I'm concerned that protection of policy pages will exacerbate the problem by making maintenance of policy documents more difficult. Finally – and I may well regret opening this can of WP:BEANS – will this change just move edit wars and wikilawyering off the policy (and policy talk) pages and on to ancillary guideline pages? TenOfAllTrades(talk) 02:37, 25 November 2007 (UTC)
Guidelines being more general, is that necessarily a problem? (Not to say it's not an important side-effect to consider.) One other problem here might be the introduction of new policy -- at what point do we protect the page? We could let "new" policies lay unprotected for a bit, to gather some momentum and build consistency/stability, before protecting them. Some policies are still developing, even if they do have wide support; others, WP:3RR comes to mind, are far more stable. – Luna Santin (talk) 03:24, 25 November 2007 (UTC)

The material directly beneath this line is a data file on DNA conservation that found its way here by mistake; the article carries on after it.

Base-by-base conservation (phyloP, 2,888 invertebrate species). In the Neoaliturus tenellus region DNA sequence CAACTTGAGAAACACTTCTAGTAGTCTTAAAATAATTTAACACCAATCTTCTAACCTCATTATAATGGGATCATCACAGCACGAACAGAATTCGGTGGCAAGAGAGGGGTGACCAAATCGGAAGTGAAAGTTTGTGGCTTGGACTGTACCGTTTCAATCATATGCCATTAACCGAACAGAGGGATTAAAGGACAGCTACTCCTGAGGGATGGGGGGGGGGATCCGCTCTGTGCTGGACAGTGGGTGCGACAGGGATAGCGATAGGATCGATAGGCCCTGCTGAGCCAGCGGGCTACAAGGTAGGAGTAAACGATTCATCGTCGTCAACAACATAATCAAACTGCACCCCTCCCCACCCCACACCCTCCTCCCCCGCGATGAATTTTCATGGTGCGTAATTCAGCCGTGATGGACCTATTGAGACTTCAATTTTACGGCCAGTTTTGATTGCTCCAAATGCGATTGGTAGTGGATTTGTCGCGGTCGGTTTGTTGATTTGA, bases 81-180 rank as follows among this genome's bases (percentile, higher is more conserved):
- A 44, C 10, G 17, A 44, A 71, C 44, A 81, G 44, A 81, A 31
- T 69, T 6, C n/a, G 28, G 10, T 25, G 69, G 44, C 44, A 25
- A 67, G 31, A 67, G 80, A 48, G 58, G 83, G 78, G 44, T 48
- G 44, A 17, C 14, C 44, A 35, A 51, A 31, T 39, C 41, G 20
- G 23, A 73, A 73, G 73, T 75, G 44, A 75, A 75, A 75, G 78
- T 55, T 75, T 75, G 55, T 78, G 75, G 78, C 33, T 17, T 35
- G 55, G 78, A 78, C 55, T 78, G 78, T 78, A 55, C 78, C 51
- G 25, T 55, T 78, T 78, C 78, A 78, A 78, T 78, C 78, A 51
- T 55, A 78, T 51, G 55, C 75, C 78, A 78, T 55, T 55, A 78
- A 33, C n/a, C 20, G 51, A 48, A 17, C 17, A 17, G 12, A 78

I've one minor quibble. This tends to make policy pages into something more akin to legislation, which gets changed only when an amendment is 'passed'. I've always understood policy pages to describe rather than proscribe. Policy changes not when the page changes, but when we start doing something a little different (which is normally gradual). Thus policy pages will often not reflect current policy anyway - they are designed to be dynamic.--Docg 02:26, 25 November 2007 (UTC)